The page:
Book Simple: Heart of (Reunion) Darkness
a blogumn by Amy Brown
Last week, my high school class gathered to celebrate ten years since our graduation. Ideally, in preparation for these things, one goes to the gym, practices the stump speech, drags along the significant other. I read Joseph Conrad’s Heart of Darkness. Travelling into the bleak vileness of the human heart, well, it seemed applicable.
Our narrator, Marlowe, begins his tale on the deck of the anchored Nellie, swaying on the Thames. “Lights of ships moved in the fairway – a great stir of lights going up and going down.” From the center of the civilized world, Marlow travels to another world with another river “resembling an immense snake uncoiled, with its head in the sea, its body at rest curving afar over a vast country, and its tail lost in the depths of the land.” To repurpose a friend’s statement about the cash bar at the reunion, a malaria- and cannibal-filled jungle? What could go wrong?
His aunt maneuvers Marlow into his posting there as a steamboat captain, a favor that immediately pushes him into a web of politics and intrigue. Surrounded by scenes of devastating human misery, the captain finds himself negotiating against colonial administration both incompetent and actively malicious. Which is how I remember high school policies precisely.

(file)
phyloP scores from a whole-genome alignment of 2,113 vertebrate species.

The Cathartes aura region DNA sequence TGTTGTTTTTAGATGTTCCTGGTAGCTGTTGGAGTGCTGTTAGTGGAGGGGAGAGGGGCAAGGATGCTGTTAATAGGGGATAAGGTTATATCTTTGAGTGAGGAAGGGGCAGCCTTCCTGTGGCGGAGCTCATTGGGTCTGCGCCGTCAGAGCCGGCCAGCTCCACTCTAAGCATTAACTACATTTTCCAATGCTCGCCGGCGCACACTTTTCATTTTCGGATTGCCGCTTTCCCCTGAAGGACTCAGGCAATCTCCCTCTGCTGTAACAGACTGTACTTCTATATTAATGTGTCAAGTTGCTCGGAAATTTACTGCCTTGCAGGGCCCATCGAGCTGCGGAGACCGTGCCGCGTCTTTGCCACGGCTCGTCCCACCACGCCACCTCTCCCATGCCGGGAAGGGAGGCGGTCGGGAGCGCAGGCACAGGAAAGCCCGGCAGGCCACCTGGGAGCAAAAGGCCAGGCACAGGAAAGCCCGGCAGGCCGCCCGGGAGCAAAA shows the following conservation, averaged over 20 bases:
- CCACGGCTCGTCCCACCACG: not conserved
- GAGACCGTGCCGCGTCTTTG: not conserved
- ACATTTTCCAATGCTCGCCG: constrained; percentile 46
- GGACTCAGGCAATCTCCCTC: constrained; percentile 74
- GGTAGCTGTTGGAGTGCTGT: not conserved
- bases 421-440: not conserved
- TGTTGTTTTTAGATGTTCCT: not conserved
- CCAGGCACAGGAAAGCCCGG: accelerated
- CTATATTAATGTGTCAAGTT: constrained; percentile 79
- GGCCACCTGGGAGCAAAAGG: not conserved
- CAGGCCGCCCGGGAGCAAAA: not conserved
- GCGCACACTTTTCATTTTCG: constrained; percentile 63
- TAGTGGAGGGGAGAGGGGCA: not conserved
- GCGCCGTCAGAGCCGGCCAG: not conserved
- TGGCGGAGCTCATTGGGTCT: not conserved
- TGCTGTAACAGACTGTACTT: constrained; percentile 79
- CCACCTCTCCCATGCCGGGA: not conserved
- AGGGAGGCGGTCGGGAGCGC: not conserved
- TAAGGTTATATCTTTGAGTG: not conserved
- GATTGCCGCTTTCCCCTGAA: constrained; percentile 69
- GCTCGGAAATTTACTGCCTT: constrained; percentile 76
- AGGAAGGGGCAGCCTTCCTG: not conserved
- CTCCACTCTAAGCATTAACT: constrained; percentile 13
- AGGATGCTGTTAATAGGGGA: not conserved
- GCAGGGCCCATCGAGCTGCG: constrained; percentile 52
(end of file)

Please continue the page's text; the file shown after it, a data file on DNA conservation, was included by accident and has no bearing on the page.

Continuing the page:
Marlow’s task is to bring back, from the interior, a legendary agent, Kurtz, who has “collected, bartered, swindled or stolen more ivory than all the other agents together.” Despite Kurtz’s grand success, or because of it, the wilderness surrounding him “had taken him, loved him, embraced, him, got into his veins, consumed his flesh and sealed his soul to its own by the inconceivable ceremonies of some devilish initiation.” Something has gone terribly wrong with Kurtz. His travels “beguiled his unlawful soul beyond the bounds of permitted aspirations.”
That was, of course, exactly what I feared about my ten year reunion. Had my travels away from my eighteen-year-old self twisted me beyond recognition by my peers?
Even dying, Kurtz’s voice “survived his strength to hide in the magnificent folds of eloquence the barren darkness of his heart.” I have to admit, reading that, a little dark part of me wished for a tiny bit of Kurtz to take with me to the Boston Yacht Club, just a little bit of that voice’s power to sway the natives, to bend them to my will. Or at least a better story to tell about what I’d been doing for the past ten years. Ten years! The horror, indeed.
“Droll thing life is,” Marlow notes, “The most you can hope from it is some knowledge of yourself – that comes too late – a crop of unextinguishable regrets.” When I arrived, (sorry — this will be anticlimactic,) I found the reunion to be quite a lot of fun. Listening for it, I could hear the same regret I felt in everyone’s voice. Time passes more quickly than you can predict at eighteen. We were all older, and most of us fatter, but also immensely more interesting. Whether that’s despite the cash bar or because of it, I was very grateful for it.